• Regarding blanket authorization for holding companies to acquire securities of intrastate-only, local distribution-only and/or retail-only utilities, if there is any public utility within the holding company with captive customers or that owns or provides transmission service over jurisdictional facilities, the rehearing includes a new condition that such company report the acquisition to the Commission, including any state actions or conditions related to the transaction, and provide an explanation of why the transaction does not result in cross-subsidization.


  • With respect to all section 203 transactions that do not receive a blanket authorization, the Commission on rehearing is adding to the regulatory text a specific requirement that an applicant disclose existing pledges and/or encumbrances of utility assets and four specific detailed showings that the proposed transaction will not result in cross-subsidization or pledges or encumbrances of utility assets or, if assurances cannot be made, an explanation of how the transaction is consistent with the public interest.


  • The PUHCA rehearing also adds a new requirement that persons with a waiver or exemption notify the Commission if facts or circumstances change.


  • Finally, in the PUHCA rehearing rule, the Commission is adding a new requirement that service companies not already required to file Form 60 annually will need to file a Form 61 narrative description of their functions.


The Commission reiterates in both rehearing orders that it will hold a technical conference this year to reevaluate numerous issues raised in both proceedings.

Also today, the Commission proposed to adopt a Uniform System of Accounts for centralized service companies and modify record retention requirements for both holding companies and service companies. A holding company's centralized service company provides centralized, headquarters-type services including legal, financial, accounting, recordkeeping and engineering services.

After a review of its existing accounting and records retention requirements, the Commission concluded that applying its existing regulations would potentially be too confusing and difficult for users. The proposed rule, with a new Uniform System of Accounts for centralized service companies and modified record-retention requirements for both holding companies and service companies, would be less burdensome in tracking and submitting information to comply with PUHCA 2005, the Commission said.

The proposed rule would implement a new Uniform System of Accounts for centralized service companies, to include standard accounting rules that are necessary to reflect the unique business characteristics of centralized service companies.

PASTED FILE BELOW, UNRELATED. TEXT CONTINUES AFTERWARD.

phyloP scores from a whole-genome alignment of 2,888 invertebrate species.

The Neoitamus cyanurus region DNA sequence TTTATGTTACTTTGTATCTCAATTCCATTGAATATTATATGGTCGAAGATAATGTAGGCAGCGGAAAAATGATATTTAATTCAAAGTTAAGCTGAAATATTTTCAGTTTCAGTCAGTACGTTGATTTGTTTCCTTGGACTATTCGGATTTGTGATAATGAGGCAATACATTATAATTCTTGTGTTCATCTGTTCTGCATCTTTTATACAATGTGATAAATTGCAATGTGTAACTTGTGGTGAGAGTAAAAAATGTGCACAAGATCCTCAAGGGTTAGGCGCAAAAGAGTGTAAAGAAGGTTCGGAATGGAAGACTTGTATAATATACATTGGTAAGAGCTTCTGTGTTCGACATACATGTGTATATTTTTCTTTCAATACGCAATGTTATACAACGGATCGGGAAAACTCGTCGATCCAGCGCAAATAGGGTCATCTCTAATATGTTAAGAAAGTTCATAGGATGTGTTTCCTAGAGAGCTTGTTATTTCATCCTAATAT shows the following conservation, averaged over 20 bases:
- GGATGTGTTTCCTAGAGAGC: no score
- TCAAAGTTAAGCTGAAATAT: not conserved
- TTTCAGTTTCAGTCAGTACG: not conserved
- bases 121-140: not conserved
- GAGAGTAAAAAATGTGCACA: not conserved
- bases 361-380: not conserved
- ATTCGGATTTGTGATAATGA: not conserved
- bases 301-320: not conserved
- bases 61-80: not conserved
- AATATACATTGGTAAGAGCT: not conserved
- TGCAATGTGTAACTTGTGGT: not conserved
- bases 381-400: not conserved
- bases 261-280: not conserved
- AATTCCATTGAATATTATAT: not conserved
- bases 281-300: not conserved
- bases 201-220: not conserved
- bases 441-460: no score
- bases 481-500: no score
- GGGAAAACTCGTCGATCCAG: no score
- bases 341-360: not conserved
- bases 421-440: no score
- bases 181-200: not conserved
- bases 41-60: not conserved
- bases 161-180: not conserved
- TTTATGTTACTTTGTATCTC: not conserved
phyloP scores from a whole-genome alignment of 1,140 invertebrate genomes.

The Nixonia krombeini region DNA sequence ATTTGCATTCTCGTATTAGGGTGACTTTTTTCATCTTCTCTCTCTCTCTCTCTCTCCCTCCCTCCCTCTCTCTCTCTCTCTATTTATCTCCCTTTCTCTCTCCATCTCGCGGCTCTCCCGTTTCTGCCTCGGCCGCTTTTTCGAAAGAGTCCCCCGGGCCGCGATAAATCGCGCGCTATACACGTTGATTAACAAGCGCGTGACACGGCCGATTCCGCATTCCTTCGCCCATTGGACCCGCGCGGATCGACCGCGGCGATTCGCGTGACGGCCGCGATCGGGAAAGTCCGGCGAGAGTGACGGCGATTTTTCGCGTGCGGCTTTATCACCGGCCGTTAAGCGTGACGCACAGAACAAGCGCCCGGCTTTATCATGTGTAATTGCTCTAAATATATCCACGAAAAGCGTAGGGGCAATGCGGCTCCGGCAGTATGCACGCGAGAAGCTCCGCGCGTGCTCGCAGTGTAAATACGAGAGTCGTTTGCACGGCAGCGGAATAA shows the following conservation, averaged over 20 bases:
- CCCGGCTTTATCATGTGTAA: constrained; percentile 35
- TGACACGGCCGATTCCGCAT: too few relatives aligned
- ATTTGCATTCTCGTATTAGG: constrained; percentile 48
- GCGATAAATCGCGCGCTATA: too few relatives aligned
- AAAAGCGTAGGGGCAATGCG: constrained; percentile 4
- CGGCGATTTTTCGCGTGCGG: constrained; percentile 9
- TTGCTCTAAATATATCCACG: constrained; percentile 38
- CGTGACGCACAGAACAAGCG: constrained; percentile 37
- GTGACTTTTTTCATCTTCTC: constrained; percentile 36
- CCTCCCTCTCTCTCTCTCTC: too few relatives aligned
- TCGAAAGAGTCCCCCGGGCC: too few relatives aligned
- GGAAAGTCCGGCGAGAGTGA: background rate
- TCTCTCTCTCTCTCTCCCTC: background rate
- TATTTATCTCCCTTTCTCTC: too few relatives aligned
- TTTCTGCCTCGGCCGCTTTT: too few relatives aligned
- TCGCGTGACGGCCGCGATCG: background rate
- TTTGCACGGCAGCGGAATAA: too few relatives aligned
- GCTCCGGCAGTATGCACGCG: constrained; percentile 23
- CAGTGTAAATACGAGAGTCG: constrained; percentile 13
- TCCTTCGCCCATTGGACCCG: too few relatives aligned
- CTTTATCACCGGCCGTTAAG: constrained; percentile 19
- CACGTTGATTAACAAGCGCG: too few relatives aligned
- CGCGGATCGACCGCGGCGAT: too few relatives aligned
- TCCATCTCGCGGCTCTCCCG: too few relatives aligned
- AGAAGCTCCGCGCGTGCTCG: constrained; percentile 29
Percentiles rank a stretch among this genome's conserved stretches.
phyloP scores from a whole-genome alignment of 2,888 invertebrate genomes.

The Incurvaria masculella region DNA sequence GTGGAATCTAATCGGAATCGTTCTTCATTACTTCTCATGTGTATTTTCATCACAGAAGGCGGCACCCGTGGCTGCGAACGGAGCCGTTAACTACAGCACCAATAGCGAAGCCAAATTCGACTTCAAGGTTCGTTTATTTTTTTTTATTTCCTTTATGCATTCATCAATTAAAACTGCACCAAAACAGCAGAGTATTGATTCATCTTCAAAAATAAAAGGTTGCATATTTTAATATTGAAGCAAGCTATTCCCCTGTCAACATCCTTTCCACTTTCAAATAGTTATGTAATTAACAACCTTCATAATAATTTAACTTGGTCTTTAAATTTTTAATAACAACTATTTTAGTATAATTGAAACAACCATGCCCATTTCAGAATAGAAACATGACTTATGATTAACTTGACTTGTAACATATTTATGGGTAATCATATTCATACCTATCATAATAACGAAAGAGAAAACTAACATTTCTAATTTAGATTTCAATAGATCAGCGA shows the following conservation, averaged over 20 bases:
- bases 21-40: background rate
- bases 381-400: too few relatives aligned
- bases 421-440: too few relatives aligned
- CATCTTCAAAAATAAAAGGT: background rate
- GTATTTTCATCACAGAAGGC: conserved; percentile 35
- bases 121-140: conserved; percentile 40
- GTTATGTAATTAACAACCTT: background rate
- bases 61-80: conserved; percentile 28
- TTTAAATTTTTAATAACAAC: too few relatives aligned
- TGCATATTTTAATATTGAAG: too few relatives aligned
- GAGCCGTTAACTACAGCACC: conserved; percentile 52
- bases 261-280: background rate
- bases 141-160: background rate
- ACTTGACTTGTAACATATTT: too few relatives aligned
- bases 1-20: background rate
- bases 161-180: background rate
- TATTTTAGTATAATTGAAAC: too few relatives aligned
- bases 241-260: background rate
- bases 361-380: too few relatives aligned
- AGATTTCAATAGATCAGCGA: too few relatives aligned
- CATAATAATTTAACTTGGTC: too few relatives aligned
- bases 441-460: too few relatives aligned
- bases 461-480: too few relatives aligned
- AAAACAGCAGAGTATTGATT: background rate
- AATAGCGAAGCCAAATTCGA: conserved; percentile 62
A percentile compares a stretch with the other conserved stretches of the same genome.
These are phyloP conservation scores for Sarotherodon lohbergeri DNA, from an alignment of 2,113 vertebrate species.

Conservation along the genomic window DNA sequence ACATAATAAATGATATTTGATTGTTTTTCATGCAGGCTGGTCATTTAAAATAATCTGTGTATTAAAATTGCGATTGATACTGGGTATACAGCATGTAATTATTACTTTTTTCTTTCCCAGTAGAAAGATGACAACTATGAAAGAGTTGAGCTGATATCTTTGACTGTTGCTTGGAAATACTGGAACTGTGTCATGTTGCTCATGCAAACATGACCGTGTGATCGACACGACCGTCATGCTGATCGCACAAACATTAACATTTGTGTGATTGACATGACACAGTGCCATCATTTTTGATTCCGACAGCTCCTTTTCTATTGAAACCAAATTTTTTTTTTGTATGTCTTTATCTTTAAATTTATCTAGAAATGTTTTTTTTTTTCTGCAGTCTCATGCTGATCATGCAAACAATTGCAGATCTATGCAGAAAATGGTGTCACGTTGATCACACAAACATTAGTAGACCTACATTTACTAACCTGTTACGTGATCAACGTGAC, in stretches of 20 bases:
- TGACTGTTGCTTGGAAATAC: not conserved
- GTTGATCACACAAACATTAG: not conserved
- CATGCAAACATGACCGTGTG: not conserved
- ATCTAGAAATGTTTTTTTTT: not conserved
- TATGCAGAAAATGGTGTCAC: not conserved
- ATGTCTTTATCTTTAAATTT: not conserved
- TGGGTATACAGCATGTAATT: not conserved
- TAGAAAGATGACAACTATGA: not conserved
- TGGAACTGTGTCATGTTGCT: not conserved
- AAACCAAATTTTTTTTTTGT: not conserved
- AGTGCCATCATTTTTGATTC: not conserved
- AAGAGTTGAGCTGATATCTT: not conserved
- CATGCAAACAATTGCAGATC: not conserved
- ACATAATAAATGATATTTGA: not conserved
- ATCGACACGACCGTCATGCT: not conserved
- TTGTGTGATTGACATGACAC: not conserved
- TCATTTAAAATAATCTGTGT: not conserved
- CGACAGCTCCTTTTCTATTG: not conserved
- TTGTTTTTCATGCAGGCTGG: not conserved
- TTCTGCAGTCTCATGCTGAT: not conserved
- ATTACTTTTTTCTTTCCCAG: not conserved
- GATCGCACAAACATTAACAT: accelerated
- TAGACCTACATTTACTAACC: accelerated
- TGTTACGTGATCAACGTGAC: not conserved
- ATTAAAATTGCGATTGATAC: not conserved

The proposed accounting rules would be adapted from both the Commission's existing Uniform Systems of Accounts for public utilities and natural gas companies, and from the U.S. Security and Exchange Commission's Uniform System of Accounts, which is particularly relevant to business activities and transactions of centralized service companies. These are not specifically addressed in the instructions and accounts in the Commission's existing Uniform Systems of Accounts for public utilities and natural gas companies contained in Parts 101 and 201 of FERC's regulations.

In addition to adopting a new Uniform System of Accounts for centralized service companies, the proposed rule would modify the record retention requirements for both holding companies and service companies and incorporate them in the Commission's regulations. In some cases, record retention periods would be reduced. In other cases, where the Commission's retention requirements differ from other regulatory agencies' requirements, the proposed rule would require holding companies and service companies to retain their records for longer periods.

The Commission proposes to require all holding companies and service companies that must file FERC Form No. 60, FERC's Annual Report for Centralized Service Companies, to do so electronically. The Commission further proposes to change the format of the existing schedules of FERC Form No. 60 to require companies that meet the definition of a service company to prepare and file electronically by April 18 for the previous calendar year. The filing date currently is May 1. The proposed April 18 filing date, along with other revisions, would provide for financial information to be submitted in a format more consistent with that required annually in FERC Form No. 1 for public utilities and FERC Form No. 2 for natural gas pipelines. FERC staff is developing submission software to provide for electronic filing of the revised FERC Form 60.

The Commission emphasized that while the proposed Uniform System of Accounts for centralized service companies applies only to centralized service companies, the proposed rule would require all holding companies and service companies to comply with the record-retention requirements.

The Commission directed staff to hold a technical conference to provide for public comment and discussion of specific details of the proposed rule. Another technical conference, focusing on the details of the Order No. 667 and other issues related to final rules and regulations regarding PUHCA 2005 and related Federal Power Act statutes, also is planned. Further information on the two technical conferences will be announced in separate notices to be issued later.

R-06-22

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Updated: June 28, 2010